The e-RUPI mechanism has the potential to enable better targeting of members within a household as well. Several research studieshave highlighted that women are better at financial decision-making, particularly in the context of lower-income households. They are more inclined to allocate household financial resources to productive use such as education and healthcare. In practice though, large-ticket financial decisions in Indian households continue to be made primarily by male members. While many social protection schemes have been targeted primarily at women by linking benefits to their bank accounts, the DBT mechanism still does not offer agency to the woman regarding how the transfer is eventually utilized. Often, the transfer is added to a common pool of money that the household has and the male member decides how it is spent. e-RUPI can address this by limiting the purposes for which the money can be utilized by members of the household.
What’s more... it has the potential to reduce privacy concerns, particularly for women, as no personal or financial information such as the bank account number, name or phone number needs to be shared with the merchant to redeem the voucher.
e-RUPI is likely to find favour with merchants as well as they can be redeemed quickly in a few stages with smaller transaction declines because of the pre-blocked value linked to the voucher. Further by running on the UPI railroads, the voucher should potentially increase the household’s options in terms of where to avail of a particular product or service, as opposed to in-kind benefits such as purchasing food grains from specified ration shops.
Sounds lovely… but are there any potential red flags?
e-RUPI, like any other medium, is not without its limitations. It must be seen as an incremental step in supplementing and making digital payments a reality for the unbanked and underbanked segments. The inherent challenges with existing social welfare schemes such as identification and the inclusion or exclusion of the correct beneficiaries though remain largely unaddressed.
Another challenge concerns merchant acceptance of e-RUPI. The flip side of making digital payments easy for the customer is that the prerequisites for acceptance among merchants will increase. Merchants will at least require access to a smartphone to scan and enable redemption of the voucher. While UPI acceptance is quite high among even micro-merchants across the country, this does not mean they can engage with and use the UPI platform themselves. These frictions for merchants may negatively impact the acceptance infrastructure for e-RUPI and reduce the potential benefit it could bring in.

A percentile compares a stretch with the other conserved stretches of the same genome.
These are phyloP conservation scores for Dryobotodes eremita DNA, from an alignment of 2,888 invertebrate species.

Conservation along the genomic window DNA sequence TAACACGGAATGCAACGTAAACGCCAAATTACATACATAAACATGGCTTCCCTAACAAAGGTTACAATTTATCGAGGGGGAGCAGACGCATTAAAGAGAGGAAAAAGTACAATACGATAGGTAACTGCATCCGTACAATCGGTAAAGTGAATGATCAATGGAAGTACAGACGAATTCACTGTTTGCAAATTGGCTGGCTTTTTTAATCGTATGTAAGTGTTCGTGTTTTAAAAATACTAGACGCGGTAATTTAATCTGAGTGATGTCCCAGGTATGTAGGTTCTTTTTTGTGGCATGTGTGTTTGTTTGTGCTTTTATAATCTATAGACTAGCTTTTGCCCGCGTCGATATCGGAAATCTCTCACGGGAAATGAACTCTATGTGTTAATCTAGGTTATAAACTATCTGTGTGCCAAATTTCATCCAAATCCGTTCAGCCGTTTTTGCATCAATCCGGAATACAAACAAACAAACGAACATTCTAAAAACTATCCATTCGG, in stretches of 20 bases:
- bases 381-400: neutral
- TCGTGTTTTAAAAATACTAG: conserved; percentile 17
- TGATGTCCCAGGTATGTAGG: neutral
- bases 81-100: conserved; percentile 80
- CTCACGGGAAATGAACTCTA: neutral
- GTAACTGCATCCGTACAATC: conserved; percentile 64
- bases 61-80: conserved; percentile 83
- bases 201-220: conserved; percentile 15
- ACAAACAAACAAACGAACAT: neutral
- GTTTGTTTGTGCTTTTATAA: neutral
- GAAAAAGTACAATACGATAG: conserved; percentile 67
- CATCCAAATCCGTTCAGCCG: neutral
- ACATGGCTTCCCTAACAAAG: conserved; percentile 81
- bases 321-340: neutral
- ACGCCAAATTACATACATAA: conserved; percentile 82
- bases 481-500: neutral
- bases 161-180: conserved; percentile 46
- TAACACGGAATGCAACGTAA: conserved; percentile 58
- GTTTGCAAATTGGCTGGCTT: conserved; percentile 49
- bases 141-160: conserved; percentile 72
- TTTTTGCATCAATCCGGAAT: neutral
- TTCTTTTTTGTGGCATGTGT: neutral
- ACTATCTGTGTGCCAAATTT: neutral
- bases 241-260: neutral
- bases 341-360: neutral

Most importantly though, treating mobile phone numbers as the primary mode of verification of a beneficiary is highly problematic. In recent years, more and more platforms and services have come to rely on mobile numbers to confirm—or "authenticate"—users. In theory, this makes the process very convenient. However, in practice, it means that a single, often publicly available, piece of information gets used both as your identity and a means to verify that identity. This is particularly true in rural households with a common phone and limited control over who may use it. This can lead to significant increases in fraudulent transactions, particularly as several cohorts that stand to benefit from the e-RUPI are technologically less savvy.
With the NPCI highlighting that over 74 Government Schemes amounting to over Rs. 36000 Cr. have the potential of being delivered through the e-RUPI platform, it is crucial that the beneficiary authentication process be designed to be more secure while retaining the elements of simplicity that make it conducive for use within the Bharat segment.
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Part of our series on Digital Payments for the Next Half Billion
With transactions worth INR 11.16 lakh crores clocked in September 2022, the impact of UPI in furthering the digitization of payments is unprecedented. The next wave of growth is likely to come from Tier 3-6 locations, as evidenced in the past two years wherein these cities have contributed to nearly 60-70 per cent of new mobile payment customers. Recent initiatives from the NPCI have highlighted the need to make digital payments accessible for all. With digital payments deepening financial inclusion, we explore the opportunities and challenges that these new initiatives offer to the next half billion through this series.
All artworks are designed by Himanshi Parmar.
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Central Bank Digital Currency in India also known as the ‘digital rupee’.
A Merchant Category Code is a four-digit number that identifies the type of products or services the merchant provides. They were mandated to facilitate tax reporting. Currently, the MCC guidelines are maintained by the International Organization for Standardization (ISO).
Kurian, V., Sreedharan, S., & Valenti, F. (2022). Calling the Shots: Determinants of Financial Decision-making and Behavior in Domestic Migrant Households in India. Journal of Emerging Market Finance, 21(3), 317–342. https://doi.org/10.1177/09726527221082005